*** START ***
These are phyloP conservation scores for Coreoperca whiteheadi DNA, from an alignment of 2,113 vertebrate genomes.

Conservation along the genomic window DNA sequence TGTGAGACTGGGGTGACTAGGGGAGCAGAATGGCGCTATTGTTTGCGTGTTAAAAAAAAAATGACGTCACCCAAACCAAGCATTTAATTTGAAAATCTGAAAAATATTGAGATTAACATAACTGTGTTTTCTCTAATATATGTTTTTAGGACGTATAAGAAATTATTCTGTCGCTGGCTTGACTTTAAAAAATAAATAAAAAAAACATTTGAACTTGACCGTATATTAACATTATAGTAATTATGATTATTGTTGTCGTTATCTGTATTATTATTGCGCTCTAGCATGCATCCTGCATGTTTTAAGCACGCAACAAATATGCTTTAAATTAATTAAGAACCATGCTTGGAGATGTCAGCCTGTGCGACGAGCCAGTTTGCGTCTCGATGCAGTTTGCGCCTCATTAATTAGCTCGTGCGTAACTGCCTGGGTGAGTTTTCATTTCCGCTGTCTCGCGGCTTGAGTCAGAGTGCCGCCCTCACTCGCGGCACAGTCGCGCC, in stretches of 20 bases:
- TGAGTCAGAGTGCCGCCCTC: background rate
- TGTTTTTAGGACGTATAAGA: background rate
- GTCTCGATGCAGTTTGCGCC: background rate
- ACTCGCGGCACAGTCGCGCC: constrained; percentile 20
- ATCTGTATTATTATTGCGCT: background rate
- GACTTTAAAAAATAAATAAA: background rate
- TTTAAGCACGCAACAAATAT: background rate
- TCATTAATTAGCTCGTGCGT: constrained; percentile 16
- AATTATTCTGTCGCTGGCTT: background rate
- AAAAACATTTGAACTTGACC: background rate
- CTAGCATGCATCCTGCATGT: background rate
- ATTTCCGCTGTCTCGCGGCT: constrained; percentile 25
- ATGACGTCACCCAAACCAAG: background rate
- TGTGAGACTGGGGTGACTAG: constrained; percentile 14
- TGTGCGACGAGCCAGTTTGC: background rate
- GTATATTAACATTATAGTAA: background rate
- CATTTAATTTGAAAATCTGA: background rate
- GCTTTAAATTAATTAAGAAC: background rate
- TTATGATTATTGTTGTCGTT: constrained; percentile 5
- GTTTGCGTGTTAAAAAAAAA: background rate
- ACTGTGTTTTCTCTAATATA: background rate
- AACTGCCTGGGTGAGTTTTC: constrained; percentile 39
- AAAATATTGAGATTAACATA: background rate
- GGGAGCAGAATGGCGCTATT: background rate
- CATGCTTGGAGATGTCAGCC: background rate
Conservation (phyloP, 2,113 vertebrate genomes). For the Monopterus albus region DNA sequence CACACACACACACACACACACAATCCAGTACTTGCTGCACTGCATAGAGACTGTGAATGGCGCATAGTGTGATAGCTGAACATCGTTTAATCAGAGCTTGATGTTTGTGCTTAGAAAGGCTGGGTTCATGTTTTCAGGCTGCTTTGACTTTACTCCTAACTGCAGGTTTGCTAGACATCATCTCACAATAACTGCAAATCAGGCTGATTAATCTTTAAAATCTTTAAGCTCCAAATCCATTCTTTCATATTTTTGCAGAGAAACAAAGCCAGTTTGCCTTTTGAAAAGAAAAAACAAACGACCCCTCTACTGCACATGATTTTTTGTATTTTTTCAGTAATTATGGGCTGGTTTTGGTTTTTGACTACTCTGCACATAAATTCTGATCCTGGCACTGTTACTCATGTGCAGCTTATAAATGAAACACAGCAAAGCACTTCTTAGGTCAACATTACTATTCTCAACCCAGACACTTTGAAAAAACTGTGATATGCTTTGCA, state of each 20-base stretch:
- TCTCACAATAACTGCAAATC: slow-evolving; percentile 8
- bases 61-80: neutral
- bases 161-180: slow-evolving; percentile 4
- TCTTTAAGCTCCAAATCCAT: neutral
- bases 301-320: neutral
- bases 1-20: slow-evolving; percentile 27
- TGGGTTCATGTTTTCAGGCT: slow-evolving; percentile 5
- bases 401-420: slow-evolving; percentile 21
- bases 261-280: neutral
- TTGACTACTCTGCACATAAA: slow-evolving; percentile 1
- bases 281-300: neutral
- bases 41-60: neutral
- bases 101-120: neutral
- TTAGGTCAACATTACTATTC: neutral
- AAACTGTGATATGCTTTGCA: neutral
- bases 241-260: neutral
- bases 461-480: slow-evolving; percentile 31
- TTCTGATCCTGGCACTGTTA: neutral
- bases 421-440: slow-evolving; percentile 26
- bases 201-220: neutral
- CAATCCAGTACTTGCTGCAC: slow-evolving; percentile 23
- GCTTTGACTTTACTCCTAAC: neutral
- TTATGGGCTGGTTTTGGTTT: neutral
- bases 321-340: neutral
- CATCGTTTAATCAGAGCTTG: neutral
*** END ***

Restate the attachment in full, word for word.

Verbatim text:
These are phyloP conservation scores for Coreoperca whiteheadi DNA, from an alignment of 2,113 vertebrate genomes.

Conservation along the genomic window DNA sequence TGTGAGACTGGGGTGACTAGGGGAGCAGAATGGCGCTATTGTTTGCGTGTTAAAAAAAAAATGACGTCACCCAAACCAAGCATTTAATTTGAAAATCTGAAAAATATTGAGATTAACATAACTGTGTTTTCTCTAATATATGTTTTTAGGACGTATAAGAAATTATTCTGTCGCTGGCTTGACTTTAAAAAATAAATAAAAAAAACATTTGAACTTGACCGTATATTAACATTATAGTAATTATGATTATTGTTGTCGTTATCTGTATTATTATTGCGCTCTAGCATGCATCCTGCATGTTTTAAGCACGCAACAAATATGCTTTAAATTAATTAAGAACCATGCTTGGAGATGTCAGCCTGTGCGACGAGCCAGTTTGCGTCTCGATGCAGTTTGCGCCTCATTAATTAGCTCGTGCGTAACTGCCTGGGTGAGTTTTCATTTCCGCTGTCTCGCGGCTTGAGTCAGAGTGCCGCCCTCACTCGCGGCACAGTCGCGCC, in stretches of 20 bases:
- TGAGTCAGAGTGCCGCCCTC: background rate
- TGTTTTTAGGACGTATAAGA: background rate
- GTCTCGATGCAGTTTGCGCC: background rate
- ACTCGCGGCACAGTCGCGCC: constrained; percentile 20
- ATCTGTATTATTATTGCGCT: background rate
- GACTTTAAAAAATAAATAAA: background rate
- TTTAAGCACGCAACAAATAT: background rate
- TCATTAATTAGCTCGTGCGT: constrained; percentile 16
- AATTATTCTGTCGCTGGCTT: background rate
- AAAAACATTTGAACTTGACC: background rate
- CTAGCATGCATCCTGCATGT: background rate
- ATTTCCGCTGTCTCGCGGCT: constrained; percentile 25
- ATGACGTCACCCAAACCAAG: background rate
- TGTGAGACTGGGGTGACTAG: constrained; percentile 14
- TGTGCGACGAGCCAGTTTGC: background rate
- GTATATTAACATTATAGTAA: background rate
- CATTTAATTTGAAAATCTGA: background rate
- GCTTTAAATTAATTAAGAAC: background rate
- TTATGATTATTGTTGTCGTT: constrained; percentile 5
- GTTTGCGTGTTAAAAAAAAA: background rate
- ACTGTGTTTTCTCTAATATA: background rate
- AACTGCCTGGGTGAGTTTTC: constrained; percentile 39
- AAAATATTGAGATTAACATA: background rate
- GGGAGCAGAATGGCGCTATT: background rate
- CATGCTTGGAGATGTCAGCC: background rate
Conservation (phyloP, 2,113 vertebrate genomes). For the Monopterus albus region DNA sequence CACACACACACACACACACACAATCCAGTACTTGCTGCACTGCATAGAGACTGTGAATGGCGCATAGTGTGATAGCTGAACATCGTTTAATCAGAGCTTGATGTTTGTGCTTAGAAAGGCTGGGTTCATGTTTTCAGGCTGCTTTGACTTTACTCCTAACTGCAGGTTTGCTAGACATCATCTCACAATAACTGCAAATCAGGCTGATTAATCTTTAAAATCTTTAAGCTCCAAATCCATTCTTTCATATTTTTGCAGAGAAACAAAGCCAGTTTGCCTTTTGAAAAGAAAAAACAAACGACCCCTCTACTGCACATGATTTTTTGTATTTTTTCAGTAATTATGGGCTGGTTTTGGTTTTTGACTACTCTGCACATAAATTCTGATCCTGGCACTGTTACTCATGTGCAGCTTATAAATGAAACACAGCAAAGCACTTCTTAGGTCAACATTACTATTCTCAACCCAGACACTTTGAAAAAACTGTGATATGCTTTGCA, state of each 20-base stretch:
- TCTCACAATAACTGCAAATC: slow-evolving; percentile 8
- bases 61-80: neutral
- bases 161-180: slow-evolving; percentile 4
- TCTTTAAGCTCCAAATCCAT: neutral
- bases 301-320: neutral
- bases 1-20: slow-evolving; percentile 27
- TGGGTTCATGTTTTCAGGCT: slow-evolving; percentile 5
- bases 401-420: slow-evolving; percentile 21
- bases 261-280: neutral
- TTGACTACTCTGCACATAAA: slow-evolving; percentile 1
- bases 281-300: neutral
- bases 41-60: neutral
- bases 101-120: neutral
- TTAGGTCAACATTACTATTC: neutral
- AAACTGTGATATGCTTTGCA: neutral
- bases 241-260: neutral
- bases 461-480: slow-evolving; percentile 31
- TTCTGATCCTGGCACTGTTA: neutral
- bases 421-440: slow-evolving; percentile 26
- bases 201-220: neutral
- CAATCCAGTACTTGCTGCAC: slow-evolving; percentile 23
- GCTTTGACTTTACTCCTAAC: neutral
- TTATGGGCTGGTTTTGGTTT: neutral
- bases 321-340: neutral
- CATCGTTTAATCAGAGCTTG: neutral